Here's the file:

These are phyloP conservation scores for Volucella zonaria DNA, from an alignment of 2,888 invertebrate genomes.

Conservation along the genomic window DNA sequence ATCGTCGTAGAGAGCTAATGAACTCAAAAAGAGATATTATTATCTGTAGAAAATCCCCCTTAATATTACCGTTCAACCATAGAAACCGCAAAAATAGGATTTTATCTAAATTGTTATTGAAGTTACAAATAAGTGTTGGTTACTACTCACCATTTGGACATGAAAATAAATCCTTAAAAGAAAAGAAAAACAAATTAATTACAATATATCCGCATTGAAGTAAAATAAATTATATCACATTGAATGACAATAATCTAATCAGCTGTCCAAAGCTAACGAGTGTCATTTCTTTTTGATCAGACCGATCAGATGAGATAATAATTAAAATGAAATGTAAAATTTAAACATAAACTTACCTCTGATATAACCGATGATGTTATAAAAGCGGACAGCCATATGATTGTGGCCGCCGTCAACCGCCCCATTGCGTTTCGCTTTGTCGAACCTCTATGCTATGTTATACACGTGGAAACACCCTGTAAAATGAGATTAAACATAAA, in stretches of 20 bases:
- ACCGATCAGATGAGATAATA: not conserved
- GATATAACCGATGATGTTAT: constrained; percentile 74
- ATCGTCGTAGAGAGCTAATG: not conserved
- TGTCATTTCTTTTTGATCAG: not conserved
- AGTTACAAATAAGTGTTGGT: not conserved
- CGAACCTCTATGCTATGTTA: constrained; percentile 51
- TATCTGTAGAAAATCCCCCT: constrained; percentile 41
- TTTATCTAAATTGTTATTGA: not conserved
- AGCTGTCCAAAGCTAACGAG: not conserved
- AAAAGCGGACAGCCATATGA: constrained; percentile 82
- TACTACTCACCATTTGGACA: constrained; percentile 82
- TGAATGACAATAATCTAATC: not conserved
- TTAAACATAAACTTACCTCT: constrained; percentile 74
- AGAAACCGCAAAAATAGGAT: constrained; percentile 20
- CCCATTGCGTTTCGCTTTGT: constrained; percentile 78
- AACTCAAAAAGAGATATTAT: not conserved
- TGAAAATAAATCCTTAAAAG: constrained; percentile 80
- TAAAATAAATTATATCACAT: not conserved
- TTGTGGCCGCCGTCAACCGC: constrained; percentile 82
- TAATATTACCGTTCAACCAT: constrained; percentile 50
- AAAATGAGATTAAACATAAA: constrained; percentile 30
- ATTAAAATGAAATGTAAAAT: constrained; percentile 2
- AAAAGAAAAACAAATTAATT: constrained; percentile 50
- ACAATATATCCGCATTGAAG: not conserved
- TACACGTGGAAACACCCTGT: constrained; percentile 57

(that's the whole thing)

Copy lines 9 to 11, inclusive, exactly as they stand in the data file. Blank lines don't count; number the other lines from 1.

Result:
- TATCTGTAGAAAATCCCCCT: constrained; percentile 41
- TTTATCTAAATTGTTATTGA: not conserved
- AGCTGTCCAAAGCTAACGAG: not conserved